Micky Edwards, BroadStream Solutions’ VP of Sales for EMEAA and motorbike enthusiast, likens the evolution of software-based, automated playout to that of the sports motorbike It has taken a while, but broadcasters are learning to trust file-based playout to keep their channels on air, just as bikers entrust their safety to on-board processors. In a heady, […]
Micky Edwards, BroadStream Solutions’ VP of Sales for EMEAA and motorbike enthusiast, likens the evolution of software-based, automated playout to that of the sports motorbike
It has taken a while, but broadcasters are learning to trust file-based playout to keep their channels on air, just as bikers entrust their safety to on-board processors.
In a heady, invincible and distant past, I used to watch my local motorcycling heroes tear up a makeshift motorcross track on the outskirts of my village. It was mesmerising and I was hooked on the sounds, smells and experience.
In the early days, the 1000cc 20 brake horsepower bikes had a very cumbersome, manual hand gear system, and changing gears required great skill. These bikes had no suspension and scrawny tyres and were very hard to ride.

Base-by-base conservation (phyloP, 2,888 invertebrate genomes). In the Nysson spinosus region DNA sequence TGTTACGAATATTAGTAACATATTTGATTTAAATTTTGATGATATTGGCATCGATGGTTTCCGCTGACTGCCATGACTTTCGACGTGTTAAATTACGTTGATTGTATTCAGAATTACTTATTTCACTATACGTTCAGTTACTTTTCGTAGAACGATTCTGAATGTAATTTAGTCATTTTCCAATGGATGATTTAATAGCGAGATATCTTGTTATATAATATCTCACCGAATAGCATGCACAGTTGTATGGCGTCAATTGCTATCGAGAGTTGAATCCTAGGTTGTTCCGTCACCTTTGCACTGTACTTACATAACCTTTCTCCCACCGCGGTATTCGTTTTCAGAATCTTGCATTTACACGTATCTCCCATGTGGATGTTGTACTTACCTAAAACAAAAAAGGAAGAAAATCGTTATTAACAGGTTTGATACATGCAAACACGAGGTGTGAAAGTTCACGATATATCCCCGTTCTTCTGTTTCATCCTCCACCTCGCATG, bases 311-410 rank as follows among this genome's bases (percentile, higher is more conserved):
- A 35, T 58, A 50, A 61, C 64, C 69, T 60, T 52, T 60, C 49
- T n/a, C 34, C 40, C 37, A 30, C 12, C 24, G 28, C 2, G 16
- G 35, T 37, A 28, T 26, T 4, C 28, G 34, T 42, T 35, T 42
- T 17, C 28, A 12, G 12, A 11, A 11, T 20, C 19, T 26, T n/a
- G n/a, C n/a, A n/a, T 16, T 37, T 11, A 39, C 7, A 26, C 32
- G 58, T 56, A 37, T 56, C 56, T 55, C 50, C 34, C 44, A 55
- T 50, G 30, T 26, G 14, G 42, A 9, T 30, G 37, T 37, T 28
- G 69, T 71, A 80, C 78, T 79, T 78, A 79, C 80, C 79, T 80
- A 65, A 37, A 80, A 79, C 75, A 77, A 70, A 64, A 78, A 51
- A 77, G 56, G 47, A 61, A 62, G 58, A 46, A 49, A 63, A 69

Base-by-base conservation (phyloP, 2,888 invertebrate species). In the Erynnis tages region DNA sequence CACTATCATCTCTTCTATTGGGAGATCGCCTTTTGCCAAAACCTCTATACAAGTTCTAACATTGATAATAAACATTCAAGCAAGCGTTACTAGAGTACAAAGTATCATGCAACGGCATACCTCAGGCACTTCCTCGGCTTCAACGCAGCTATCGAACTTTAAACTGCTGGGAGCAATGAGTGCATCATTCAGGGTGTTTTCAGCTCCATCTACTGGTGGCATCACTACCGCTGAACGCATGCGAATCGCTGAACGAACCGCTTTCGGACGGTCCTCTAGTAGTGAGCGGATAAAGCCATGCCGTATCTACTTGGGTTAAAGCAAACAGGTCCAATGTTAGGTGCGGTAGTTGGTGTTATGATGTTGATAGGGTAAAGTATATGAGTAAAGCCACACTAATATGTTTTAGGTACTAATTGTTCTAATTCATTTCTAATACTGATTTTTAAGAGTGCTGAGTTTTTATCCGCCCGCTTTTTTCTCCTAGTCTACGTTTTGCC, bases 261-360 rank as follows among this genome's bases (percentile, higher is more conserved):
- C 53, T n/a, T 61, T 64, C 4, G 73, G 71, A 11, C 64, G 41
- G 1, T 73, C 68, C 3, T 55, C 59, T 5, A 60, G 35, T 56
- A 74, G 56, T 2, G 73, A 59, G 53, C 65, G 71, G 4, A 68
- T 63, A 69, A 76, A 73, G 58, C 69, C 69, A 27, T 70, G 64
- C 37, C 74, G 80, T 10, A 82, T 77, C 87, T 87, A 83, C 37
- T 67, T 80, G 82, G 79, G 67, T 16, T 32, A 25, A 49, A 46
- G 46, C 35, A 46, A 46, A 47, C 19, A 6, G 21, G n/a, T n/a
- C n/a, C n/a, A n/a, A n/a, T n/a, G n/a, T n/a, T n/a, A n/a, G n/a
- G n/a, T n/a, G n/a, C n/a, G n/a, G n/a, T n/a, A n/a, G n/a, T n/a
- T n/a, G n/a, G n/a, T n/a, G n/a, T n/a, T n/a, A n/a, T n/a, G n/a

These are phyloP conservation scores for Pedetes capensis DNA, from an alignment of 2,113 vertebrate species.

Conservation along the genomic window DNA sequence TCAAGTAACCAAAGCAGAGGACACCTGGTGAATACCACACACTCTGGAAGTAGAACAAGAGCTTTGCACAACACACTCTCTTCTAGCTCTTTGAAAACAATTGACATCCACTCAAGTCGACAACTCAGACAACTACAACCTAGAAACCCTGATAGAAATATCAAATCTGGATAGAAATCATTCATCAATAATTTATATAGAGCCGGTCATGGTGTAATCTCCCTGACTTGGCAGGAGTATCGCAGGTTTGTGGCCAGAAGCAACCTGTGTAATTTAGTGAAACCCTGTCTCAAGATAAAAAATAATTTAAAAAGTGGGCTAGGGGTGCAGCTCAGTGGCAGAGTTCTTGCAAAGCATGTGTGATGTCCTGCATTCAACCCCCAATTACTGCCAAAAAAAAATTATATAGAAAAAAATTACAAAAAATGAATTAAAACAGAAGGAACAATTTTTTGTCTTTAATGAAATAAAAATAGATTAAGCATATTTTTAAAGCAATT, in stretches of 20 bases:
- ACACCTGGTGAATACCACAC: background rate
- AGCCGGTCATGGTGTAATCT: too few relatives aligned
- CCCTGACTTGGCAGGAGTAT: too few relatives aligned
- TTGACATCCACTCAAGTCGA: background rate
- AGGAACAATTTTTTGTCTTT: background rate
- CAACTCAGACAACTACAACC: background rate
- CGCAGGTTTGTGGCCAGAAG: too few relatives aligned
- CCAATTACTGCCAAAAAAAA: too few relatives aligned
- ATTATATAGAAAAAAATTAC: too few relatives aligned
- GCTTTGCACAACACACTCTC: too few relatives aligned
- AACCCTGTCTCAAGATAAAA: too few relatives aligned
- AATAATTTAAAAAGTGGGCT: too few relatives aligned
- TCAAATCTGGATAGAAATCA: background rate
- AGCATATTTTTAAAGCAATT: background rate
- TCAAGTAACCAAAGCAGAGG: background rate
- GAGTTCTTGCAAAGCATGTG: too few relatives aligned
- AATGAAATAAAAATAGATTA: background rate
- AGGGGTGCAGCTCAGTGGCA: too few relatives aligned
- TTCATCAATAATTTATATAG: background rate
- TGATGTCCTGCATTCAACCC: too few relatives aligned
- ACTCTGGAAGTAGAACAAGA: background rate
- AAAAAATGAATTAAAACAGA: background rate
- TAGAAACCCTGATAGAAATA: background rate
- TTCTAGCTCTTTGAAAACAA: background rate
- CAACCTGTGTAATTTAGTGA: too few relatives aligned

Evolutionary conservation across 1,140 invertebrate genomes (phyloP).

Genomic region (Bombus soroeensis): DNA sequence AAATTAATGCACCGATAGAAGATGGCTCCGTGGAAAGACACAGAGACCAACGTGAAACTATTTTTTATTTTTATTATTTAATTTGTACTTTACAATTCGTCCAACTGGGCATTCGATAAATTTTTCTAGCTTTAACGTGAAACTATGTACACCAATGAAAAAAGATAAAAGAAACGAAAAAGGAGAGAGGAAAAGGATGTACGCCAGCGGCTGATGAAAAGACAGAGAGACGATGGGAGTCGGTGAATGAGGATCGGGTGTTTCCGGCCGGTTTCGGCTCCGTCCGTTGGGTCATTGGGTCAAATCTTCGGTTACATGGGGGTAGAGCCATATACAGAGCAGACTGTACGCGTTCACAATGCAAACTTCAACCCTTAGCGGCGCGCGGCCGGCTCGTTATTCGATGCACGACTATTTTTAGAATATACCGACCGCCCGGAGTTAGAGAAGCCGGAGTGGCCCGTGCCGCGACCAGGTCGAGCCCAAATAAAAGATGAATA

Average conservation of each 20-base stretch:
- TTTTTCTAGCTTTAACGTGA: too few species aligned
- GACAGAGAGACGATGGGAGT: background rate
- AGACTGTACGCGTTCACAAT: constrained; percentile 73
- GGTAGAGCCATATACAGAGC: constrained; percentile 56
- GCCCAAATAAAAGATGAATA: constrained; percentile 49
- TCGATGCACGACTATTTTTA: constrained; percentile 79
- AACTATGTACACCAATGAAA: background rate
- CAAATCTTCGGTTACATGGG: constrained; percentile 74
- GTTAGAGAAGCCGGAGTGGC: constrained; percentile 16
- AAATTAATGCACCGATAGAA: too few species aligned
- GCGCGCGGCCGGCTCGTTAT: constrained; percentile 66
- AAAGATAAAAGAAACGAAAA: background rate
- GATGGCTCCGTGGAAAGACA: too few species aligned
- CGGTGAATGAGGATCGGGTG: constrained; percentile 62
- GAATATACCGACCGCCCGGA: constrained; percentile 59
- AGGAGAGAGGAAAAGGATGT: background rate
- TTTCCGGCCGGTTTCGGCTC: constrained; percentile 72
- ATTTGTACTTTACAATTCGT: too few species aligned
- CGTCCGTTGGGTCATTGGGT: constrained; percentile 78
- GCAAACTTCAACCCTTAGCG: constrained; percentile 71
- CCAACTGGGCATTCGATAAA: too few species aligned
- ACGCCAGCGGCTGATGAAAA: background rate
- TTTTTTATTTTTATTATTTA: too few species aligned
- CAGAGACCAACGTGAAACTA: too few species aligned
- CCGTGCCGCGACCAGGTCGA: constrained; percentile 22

The experience was not that dissimilar to that of a broadcast engineer in the early days of television. Their task was to keep the channel on air and running flawlessly by manually driving master control operations. This required great skill and the ability to fully understand the vast array of different purpose-built devices and interfaces needed to run the channel.
Broadcast problems that could cause the station to go off air needed to be avoided at all cost, because dark air would cause viewers to switch channels and mean the station would lose eyeballs and advertising revenue. As a result, great skill was needed to master the art of the broadcast engineer.
Both early motorcycles and early forms of broadcast television were art forms that had their thrills the stakes were high and the risk of going off air or off the road were great. Each used specific, purpose-built hardware and both relied heavily on human senses and specialised skills to perform at their best.
From a broadcasters perspective, there is nothing more harrowing than having your channel go off the air because of a technical problem. Similarly, a mistake by a bike rider can turn tragic in ways we prefer not to contemplate. Just as the motorcycle rider needed a team of mechanics and back-up parts from manufacturers to keep the engine purring and the parts lubricated, a team of master control operators with keen eyes and ears was necessary to look after each channels scheduling, video, audio, channel black and graphics, to keep the programming flowing and viewers eyes on the screen. They too were supported further by an extended team of different manufacturers technical support engineers.